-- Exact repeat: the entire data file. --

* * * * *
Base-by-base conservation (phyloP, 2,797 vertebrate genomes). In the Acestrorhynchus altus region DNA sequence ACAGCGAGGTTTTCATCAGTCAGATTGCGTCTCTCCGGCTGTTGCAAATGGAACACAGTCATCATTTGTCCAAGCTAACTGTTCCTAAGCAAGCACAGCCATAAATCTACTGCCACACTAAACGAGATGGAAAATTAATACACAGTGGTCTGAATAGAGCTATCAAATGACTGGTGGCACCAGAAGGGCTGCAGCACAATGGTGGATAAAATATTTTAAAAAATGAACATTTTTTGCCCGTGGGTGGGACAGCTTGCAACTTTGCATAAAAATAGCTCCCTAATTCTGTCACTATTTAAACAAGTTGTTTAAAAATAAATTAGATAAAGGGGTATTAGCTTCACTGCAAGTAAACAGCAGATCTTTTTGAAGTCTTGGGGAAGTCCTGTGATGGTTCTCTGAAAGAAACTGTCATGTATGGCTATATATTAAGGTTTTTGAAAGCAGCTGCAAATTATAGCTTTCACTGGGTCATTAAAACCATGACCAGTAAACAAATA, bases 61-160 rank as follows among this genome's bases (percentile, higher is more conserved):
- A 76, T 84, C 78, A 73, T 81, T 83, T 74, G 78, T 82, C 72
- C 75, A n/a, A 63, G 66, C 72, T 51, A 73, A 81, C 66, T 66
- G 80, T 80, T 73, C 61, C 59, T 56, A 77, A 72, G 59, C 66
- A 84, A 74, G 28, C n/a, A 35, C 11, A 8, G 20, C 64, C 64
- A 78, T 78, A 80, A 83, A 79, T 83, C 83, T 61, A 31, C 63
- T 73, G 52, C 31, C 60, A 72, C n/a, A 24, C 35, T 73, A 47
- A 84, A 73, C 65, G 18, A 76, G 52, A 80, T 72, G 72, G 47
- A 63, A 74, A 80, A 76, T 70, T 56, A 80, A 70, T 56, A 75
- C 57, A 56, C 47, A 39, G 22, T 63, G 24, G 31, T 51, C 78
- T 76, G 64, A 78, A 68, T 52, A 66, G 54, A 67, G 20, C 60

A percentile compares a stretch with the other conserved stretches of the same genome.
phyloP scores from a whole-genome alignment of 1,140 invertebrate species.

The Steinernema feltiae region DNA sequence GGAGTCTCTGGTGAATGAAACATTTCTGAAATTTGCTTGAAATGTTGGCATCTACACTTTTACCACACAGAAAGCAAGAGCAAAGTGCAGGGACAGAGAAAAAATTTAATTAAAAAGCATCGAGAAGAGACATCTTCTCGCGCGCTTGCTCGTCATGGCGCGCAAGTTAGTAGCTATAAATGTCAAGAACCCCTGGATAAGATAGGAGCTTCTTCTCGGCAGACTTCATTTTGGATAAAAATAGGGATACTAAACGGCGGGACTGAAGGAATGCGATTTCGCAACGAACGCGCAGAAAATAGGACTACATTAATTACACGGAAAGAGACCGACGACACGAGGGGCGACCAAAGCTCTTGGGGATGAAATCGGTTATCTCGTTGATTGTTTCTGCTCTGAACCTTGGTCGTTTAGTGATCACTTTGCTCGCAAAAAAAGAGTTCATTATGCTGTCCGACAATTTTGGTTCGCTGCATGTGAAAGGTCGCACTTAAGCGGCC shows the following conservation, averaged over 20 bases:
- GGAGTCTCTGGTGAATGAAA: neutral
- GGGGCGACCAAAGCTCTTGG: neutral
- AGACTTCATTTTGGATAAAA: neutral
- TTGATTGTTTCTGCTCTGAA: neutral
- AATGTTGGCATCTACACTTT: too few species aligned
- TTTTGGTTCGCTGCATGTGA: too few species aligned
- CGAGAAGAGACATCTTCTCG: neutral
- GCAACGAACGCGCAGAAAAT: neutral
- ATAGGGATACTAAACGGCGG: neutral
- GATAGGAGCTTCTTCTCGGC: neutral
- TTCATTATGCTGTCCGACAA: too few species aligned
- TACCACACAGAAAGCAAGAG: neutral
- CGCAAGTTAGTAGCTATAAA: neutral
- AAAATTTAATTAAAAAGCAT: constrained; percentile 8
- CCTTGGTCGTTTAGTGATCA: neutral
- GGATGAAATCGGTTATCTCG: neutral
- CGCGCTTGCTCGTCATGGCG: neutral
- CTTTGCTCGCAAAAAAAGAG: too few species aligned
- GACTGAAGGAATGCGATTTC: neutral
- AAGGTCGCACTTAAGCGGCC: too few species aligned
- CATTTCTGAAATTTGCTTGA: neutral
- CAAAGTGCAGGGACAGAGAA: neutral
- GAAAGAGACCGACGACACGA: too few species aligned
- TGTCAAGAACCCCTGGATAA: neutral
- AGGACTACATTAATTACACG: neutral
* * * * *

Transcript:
Base-by-base conservation (phyloP, 2,797 vertebrate genomes). In the Acestrorhynchus altus region DNA sequence ACAGCGAGGTTTTCATCAGTCAGATTGCGTCTCTCCGGCTGTTGCAAATGGAACACAGTCATCATTTGTCCAAGCTAACTGTTCCTAAGCAAGCACAGCCATAAATCTACTGCCACACTAAACGAGATGGAAAATTAATACACAGTGGTCTGAATAGAGCTATCAAATGACTGGTGGCACCAGAAGGGCTGCAGCACAATGGTGGATAAAATATTTTAAAAAATGAACATTTTTTGCCCGTGGGTGGGACAGCTTGCAACTTTGCATAAAAATAGCTCCCTAATTCTGTCACTATTTAAACAAGTTGTTTAAAAATAAATTAGATAAAGGGGTATTAGCTTCACTGCAAGTAAACAGCAGATCTTTTTGAAGTCTTGGGGAAGTCCTGTGATGGTTCTCTGAAAGAAACTGTCATGTATGGCTATATATTAAGGTTTTTGAAAGCAGCTGCAAATTATAGCTTTCACTGGGTCATTAAAACCATGACCAGTAAACAAATA, bases 61-160 rank as follows among this genome's bases (percentile, higher is more conserved):
- A 76, T 84, C 78, A 73, T 81, T 83, T 74, G 78, T 82, C 72
- C 75, A n/a, A 63, G 66, C 72, T 51, A 73, A 81, C 66, T 66
- G 80, T 80, T 73, C 61, C 59, T 56, A 77, A 72, G 59, C 66
- A 84, A 74, G 28, C n/a, A 35, C 11, A 8, G 20, C 64, C 64
- A 78, T 78, A 80, A 83, A 79, T 83, C 83, T 61, A 31, C 63
- T 73, G 52, C 31, C 60, A 72, C n/a, A 24, C 35, T 73, A 47
- A 84, A 73, C 65, G 18, A 76, G 52, A 80, T 72, G 72, G 47
- A 63, A 74, A 80, A 76, T 70, T 56, A 80, A 70, T 56, A 75
- C 57, A 56, C 47, A 39, G 22, T 63, G 24, G 31, T 51, C 78
- T 76, G 64, A 78, A 68, T 52, A 66, G 54, A 67, G 20, C 60

A percentile compares a stretch with the other conserved stretches of the same genome.
phyloP scores from a whole-genome alignment of 1,140 invertebrate species.

The Steinernema feltiae region DNA sequence GGAGTCTCTGGTGAATGAAACATTTCTGAAATTTGCTTGAAATGTTGGCATCTACACTTTTACCACACAGAAAGCAAGAGCAAAGTGCAGGGACAGAGAAAAAATTTAATTAAAAAGCATCGAGAAGAGACATCTTCTCGCGCGCTTGCTCGTCATGGCGCGCAAGTTAGTAGCTATAAATGTCAAGAACCCCTGGATAAGATAGGAGCTTCTTCTCGGCAGACTTCATTTTGGATAAAAATAGGGATACTAAACGGCGGGACTGAAGGAATGCGATTTCGCAACGAACGCGCAGAAAATAGGACTACATTAATTACACGGAAAGAGACCGACGACACGAGGGGCGACCAAAGCTCTTGGGGATGAAATCGGTTATCTCGTTGATTGTTTCTGCTCTGAACCTTGGTCGTTTAGTGATCACTTTGCTCGCAAAAAAAGAGTTCATTATGCTGTCCGACAATTTTGGTTCGCTGCATGTGAAAGGTCGCACTTAAGCGGCC shows the following conservation, averaged over 20 bases:
- GGAGTCTCTGGTGAATGAAA: neutral
- GGGGCGACCAAAGCTCTTGG: neutral
- AGACTTCATTTTGGATAAAA: neutral
- TTGATTGTTTCTGCTCTGAA: neutral
- AATGTTGGCATCTACACTTT: too few species aligned
- TTTTGGTTCGCTGCATGTGA: too few species aligned
- CGAGAAGAGACATCTTCTCG: neutral
- GCAACGAACGCGCAGAAAAT: neutral
- ATAGGGATACTAAACGGCGG: neutral
- GATAGGAGCTTCTTCTCGGC: neutral
- TTCATTATGCTGTCCGACAA: too few species aligned
- TACCACACAGAAAGCAAGAG: neutral
- CGCAAGTTAGTAGCTATAAA: neutral
- AAAATTTAATTAAAAAGCAT: constrained; percentile 8
- CCTTGGTCGTTTAGTGATCA: neutral
- GGATGAAATCGGTTATCTCG: neutral
- CGCGCTTGCTCGTCATGGCG: neutral
- CTTTGCTCGCAAAAAAAGAG: too few species aligned
- GACTGAAGGAATGCGATTTC: neutral
- AAGGTCGCACTTAAGCGGCC: too few species aligned
- CATTTCTGAAATTTGCTTGA: neutral
- CAAAGTGCAGGGACAGAGAA: neutral
- GAAAGAGACCGACGACACGA: too few species aligned
- TGTCAAGAACCCCTGGATAA: neutral
- AGGACTACATTAATTACACG: neutral